We saw this in Alderney, Channel Islands. It was snuffling around at night.
No interactions present.
Wow - I am not an adirmer of mutants in general, but this is one of the few that strikes me as beautiful, no doubt because I have a particular soft-spot for hedgepigs.
Unlike many? most? pale mutants in nature, it is obviously doing well as it has come through hibernation.
It is leucistic - reduced pigmentation throughout.
I was told that albinism is relatively common in these delightful beasts. Mind you, they themselves seem to be still in decline. Nice photo!
Thank you for your comments!
It could be the angle and the light but I don't think this is an albino; no pink eyes and the spines have some level of brown.
Sometimes in hedgehogs they are born with reduced melanin in the spines; a genetic defect. However, as with bird feathers, if the hedgehog is under stress (low food supply) when growing the animal may suppress melanin production creating pale spines.
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I saw this on the channel island of Alderney. It is well-known for the blond hedgehog. I don't think it is albino, but it definitely wasn't the normal brown hedgehog.
In birds, feather growth is quick, so dietary problems can have major effects on them - check/fault bars due to general malnutrition and/or shortage of particular essential amino-acids, and lack of pigmentation are both moderately common. So is stress melanism - the INCREASE in melanin deposition due to stress.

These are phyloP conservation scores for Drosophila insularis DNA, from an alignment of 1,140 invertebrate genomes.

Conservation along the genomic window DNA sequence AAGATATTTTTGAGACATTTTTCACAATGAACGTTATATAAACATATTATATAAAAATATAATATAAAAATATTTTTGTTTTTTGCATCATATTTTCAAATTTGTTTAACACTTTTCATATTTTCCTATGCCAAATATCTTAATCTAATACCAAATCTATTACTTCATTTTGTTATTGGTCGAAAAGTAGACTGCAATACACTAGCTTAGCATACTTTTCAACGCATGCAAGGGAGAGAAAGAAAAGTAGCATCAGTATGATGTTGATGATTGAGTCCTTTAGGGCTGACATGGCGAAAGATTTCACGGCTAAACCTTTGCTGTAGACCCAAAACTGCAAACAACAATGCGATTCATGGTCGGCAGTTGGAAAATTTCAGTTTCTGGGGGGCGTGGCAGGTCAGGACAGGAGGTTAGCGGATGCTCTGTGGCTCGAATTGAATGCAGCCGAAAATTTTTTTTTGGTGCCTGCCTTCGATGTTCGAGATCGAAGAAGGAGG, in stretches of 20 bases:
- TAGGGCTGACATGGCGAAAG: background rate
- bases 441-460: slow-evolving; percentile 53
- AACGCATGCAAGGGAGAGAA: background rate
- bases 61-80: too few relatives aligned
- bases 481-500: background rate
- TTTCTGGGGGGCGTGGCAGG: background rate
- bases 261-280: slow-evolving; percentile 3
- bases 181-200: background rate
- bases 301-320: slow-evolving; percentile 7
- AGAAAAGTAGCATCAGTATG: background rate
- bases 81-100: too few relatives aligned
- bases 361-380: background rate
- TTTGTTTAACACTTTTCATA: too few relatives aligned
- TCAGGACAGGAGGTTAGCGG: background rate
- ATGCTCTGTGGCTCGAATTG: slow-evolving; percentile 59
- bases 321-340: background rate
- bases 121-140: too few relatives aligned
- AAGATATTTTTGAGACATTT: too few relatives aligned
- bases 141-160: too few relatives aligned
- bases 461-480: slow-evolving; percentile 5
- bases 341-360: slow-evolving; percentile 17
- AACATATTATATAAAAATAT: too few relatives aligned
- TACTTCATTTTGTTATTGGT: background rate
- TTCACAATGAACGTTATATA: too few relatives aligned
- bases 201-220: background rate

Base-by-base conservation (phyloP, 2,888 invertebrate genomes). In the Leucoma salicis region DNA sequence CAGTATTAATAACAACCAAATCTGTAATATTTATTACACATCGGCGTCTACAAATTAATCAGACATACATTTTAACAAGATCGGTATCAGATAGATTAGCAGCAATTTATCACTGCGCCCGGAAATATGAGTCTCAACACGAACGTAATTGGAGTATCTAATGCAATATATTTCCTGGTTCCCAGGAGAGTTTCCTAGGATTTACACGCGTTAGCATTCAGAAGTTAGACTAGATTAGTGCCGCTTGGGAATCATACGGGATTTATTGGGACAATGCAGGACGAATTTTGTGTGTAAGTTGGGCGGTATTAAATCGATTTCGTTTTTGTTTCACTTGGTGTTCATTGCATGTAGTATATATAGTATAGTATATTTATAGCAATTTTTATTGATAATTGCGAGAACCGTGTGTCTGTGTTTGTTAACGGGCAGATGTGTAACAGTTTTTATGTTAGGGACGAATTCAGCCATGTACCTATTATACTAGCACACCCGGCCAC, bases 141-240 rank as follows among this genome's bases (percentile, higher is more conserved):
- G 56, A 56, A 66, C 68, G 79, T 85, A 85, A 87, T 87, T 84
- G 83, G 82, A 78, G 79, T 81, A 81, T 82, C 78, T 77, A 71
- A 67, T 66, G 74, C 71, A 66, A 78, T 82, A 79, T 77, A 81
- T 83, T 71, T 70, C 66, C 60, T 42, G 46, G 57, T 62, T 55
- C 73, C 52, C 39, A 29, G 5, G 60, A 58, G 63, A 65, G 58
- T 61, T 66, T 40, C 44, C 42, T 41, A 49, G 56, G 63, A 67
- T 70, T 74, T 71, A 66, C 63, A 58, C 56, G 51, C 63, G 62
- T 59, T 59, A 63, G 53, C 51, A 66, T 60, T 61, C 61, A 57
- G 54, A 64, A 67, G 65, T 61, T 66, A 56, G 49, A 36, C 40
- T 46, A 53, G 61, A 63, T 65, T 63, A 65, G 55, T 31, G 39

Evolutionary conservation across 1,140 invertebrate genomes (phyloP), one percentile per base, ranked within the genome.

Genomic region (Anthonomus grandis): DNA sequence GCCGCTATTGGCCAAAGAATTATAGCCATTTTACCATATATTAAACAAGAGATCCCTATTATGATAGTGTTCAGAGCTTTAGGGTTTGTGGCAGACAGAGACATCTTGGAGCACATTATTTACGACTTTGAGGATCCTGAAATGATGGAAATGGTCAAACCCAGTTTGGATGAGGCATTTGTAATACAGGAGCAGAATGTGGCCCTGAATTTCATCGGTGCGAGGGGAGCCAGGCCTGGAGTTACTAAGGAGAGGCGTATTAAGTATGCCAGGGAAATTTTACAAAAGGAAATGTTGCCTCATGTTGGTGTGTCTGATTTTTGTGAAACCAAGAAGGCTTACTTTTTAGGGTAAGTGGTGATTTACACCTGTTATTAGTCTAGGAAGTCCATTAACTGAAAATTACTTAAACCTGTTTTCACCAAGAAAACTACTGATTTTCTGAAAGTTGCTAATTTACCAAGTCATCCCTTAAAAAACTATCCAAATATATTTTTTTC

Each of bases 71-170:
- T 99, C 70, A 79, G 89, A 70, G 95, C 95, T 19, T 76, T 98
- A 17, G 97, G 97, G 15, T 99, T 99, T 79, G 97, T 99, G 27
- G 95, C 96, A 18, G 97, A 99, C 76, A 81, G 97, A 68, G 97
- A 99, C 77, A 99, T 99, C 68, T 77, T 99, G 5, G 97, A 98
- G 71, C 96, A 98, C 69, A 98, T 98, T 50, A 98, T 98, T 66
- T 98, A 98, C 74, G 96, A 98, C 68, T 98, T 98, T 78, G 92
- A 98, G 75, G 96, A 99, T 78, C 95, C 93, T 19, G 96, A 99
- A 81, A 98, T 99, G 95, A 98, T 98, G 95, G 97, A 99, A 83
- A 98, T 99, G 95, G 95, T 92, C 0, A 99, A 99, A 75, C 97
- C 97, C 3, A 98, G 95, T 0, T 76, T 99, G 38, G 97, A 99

It is reasonably uncommon for any of these faults to affect entire feathers.
However, in mammals, hair (which is what spines are) growth is slow and a hedgehog in particular would not moult all spines at once, so dietary influence on spine colour is exceedingly unlikely. So uniform an effect/appearance is even less likely.
As for mammal hair colour being influenced by diet at all - of all of the very many films and photographs of, often very long term, maltreated domestic animals (and humans) that I recall seeing, none have showed "abnormal" coat/hair colour.
Reduced pigmentation is leucism.
I believe they are reasonably common on this Channel Island - ultimately due to the limited gene pool. They were probably introduced, but exact timing and source are subject to conjecture.
I should have said "for example, diet". There are many forms of environmental stress which can affect an organism.
Hedgehog spines are hollow hairs, however, they are stiff because of an excess of keratin in the outer layer, the same substance from which feathers grow.
The ability of stress to cause a human's hair to go white is well known. Also malnutrition does reduce, even block in extreme cases, the production of melanin causing hair to pale to blonde, or a reddish colour. If you put "malnutrition hair colour" into Google you will find many references to this phenomenon.
But incredibly rare because the malnutrition would have to last months without break to affect any appreciable length of hair/spine - the masses of starving people in Africa that get televised from time to time have normal hair colour.
In an omnivore such as a hedgehog, living in a mild, benign climate such as on Alderney, the chances are remote.
Lat/Lng: 49.7, -2.3
OS grid ref: S^8479